Food For Your Soul
William Lamprecht (1838-1922)
Born in Munich, Germany, William Lamprecht (1838-1922) showed artistic talent as a young boy, and by his teen years was a pupil at the Royal Art Academy in Munich. While in his mid-20s, Lamprecht’s talent was brought to the attention of Abbot Wimmer, a Benedictine, who recommended the young artist to the Benedictine monks in Newark, New Jersey. They in turn invited Lamprecht to paint a series of pictures of the Life of the Blessed Virgin in their Abbey church in Newark.
In 1867 the painter moved to Cincinnati, Ohio, and with one of the local Benedictine priests founded the Christian Art Society. It was at this time he painted “Marquette Crossing the Mississippi.” This was acquired by the Jesuit priests and hung for a time at Marquette University. When the United States Post Office was looking for subjects for a series of stamps to commemorate the Trans-Mississippi Exposition held in Omaha, Neb., in 1898, Lamprecht’s painting was selected to be used on a one-cent stamp.
In the early 1870s, Lamprecht returned briefly to Germany, but came back to the United States by 1875 to begin a 26-year period fulfilling commissions around the country. He first worked in New York City in several Jesuit churches as well as at Mount St. Vincent-on-the-Hudson, the motherhouse and academy of the Sisters of Charity of New York. In Cincinnati he did paintings at St. Joseph’s Church, Lynn Street and St. Louis Church at 8th and Walnut streets.
The artist’s last work in the United States was a great mural in the apse of the chapel of the Sisters of Charity at Mount St. Joseph, Ohio. According to S. Eveline Dee, “Early in January 1900, [she] and Mother Sebastian Shea went to New York to engage artists for the interior decorations of the new chapel at the Motherhouse. Mr. Wm. Lamprecht, famous New York artist, who was then engaged in work on several churches there ... was finally persuaded to paint the mural decorations.” According to S. Eveline, Lamprecht painted the mural above the main altar and the four medallions, St. Ambrose, St. John Chrysostom, St. Thomas Aquinas, St. Bonaventure, and the monstrance in the dome. During the months it took him to complete his work at the Mount, “he assisted at daily Mass and often spent considerable time in prayer. He was deeply religious.” The palate and brush he used for this painting are displayed in the case under the St. Vincent statue in the chapel.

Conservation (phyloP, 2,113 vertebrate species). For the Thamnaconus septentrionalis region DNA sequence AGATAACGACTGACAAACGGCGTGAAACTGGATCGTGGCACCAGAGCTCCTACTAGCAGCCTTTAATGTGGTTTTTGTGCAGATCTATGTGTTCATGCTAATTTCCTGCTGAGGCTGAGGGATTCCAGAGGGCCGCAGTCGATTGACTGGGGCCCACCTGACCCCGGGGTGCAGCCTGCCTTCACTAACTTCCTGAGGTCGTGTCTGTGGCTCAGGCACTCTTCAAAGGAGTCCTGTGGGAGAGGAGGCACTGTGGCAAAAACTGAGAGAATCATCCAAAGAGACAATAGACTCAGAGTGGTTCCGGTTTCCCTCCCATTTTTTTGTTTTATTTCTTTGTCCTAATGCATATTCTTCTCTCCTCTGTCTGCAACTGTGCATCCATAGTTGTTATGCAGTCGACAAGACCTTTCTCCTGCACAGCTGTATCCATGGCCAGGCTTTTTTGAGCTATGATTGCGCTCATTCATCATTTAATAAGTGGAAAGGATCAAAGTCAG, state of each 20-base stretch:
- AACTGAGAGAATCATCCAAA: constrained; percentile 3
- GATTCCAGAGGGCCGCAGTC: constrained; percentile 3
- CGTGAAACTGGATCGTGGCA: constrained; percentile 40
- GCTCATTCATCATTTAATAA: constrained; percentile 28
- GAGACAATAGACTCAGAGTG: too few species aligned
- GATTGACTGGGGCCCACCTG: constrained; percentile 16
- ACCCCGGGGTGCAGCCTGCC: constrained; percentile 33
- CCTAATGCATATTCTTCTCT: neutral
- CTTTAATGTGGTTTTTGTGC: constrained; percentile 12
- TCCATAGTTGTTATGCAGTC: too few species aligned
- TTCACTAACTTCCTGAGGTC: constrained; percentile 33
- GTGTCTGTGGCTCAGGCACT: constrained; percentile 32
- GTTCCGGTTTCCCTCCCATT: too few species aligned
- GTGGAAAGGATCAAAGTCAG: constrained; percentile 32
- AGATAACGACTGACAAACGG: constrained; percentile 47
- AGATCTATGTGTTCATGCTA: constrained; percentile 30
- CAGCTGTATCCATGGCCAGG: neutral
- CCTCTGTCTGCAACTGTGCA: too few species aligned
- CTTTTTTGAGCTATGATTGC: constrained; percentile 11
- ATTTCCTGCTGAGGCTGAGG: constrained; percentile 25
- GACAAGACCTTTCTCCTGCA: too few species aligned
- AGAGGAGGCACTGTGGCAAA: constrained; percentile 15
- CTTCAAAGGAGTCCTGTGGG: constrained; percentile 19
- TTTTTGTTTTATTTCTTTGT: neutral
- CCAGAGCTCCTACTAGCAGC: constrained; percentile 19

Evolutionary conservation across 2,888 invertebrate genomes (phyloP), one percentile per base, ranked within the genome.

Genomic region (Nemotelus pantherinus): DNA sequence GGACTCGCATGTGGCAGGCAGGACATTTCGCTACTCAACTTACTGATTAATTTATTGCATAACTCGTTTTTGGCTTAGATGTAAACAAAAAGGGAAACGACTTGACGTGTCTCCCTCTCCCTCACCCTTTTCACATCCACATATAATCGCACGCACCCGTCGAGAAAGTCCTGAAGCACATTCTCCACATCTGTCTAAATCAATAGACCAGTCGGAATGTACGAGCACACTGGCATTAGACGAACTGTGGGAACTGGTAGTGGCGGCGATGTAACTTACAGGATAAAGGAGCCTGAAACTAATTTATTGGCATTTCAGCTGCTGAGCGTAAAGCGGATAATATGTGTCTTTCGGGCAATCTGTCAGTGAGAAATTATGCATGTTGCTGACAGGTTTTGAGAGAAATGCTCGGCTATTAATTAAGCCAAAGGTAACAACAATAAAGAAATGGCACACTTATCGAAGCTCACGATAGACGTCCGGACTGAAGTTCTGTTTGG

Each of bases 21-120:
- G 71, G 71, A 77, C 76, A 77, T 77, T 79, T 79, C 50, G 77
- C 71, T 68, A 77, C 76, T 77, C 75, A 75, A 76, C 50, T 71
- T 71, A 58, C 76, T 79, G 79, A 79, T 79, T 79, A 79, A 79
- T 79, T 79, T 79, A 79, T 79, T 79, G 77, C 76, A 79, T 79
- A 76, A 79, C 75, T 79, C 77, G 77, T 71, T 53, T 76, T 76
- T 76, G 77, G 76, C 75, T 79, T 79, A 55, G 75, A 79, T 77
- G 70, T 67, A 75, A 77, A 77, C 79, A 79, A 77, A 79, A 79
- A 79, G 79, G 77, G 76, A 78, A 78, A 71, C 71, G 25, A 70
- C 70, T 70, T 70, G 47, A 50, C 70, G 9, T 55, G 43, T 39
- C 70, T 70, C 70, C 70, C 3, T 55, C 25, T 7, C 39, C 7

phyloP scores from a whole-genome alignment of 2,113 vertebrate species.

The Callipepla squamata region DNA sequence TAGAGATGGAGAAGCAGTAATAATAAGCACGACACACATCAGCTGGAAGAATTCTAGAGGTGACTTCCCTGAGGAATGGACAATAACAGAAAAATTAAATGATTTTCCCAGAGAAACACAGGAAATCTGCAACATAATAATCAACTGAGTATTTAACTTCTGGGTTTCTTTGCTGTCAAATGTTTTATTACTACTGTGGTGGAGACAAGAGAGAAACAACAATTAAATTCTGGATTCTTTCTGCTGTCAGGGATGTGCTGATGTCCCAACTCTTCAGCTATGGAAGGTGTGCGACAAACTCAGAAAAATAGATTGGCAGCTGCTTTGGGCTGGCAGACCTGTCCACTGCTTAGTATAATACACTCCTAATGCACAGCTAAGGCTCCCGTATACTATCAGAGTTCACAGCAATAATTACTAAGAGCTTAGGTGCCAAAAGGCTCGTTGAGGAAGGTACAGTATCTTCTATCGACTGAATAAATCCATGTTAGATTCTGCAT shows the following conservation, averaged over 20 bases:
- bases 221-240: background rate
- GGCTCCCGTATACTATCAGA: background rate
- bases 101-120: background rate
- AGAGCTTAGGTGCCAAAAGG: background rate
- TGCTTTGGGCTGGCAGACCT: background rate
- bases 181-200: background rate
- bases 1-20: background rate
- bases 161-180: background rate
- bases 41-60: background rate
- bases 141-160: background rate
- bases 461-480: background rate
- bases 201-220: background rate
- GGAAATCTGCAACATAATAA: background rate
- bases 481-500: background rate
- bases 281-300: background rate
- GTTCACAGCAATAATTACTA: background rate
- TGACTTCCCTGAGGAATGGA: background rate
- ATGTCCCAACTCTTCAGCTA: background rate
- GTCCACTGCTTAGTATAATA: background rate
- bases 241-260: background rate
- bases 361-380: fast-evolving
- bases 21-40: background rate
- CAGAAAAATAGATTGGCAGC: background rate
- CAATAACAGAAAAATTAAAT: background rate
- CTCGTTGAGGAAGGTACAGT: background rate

In 1901 Lamprecht and his family returned to Germany where he continued to paint and write poetry. World War I brought about financial reverses and privations for his family. He died on the feast of St. Joseph, March 19, 1922.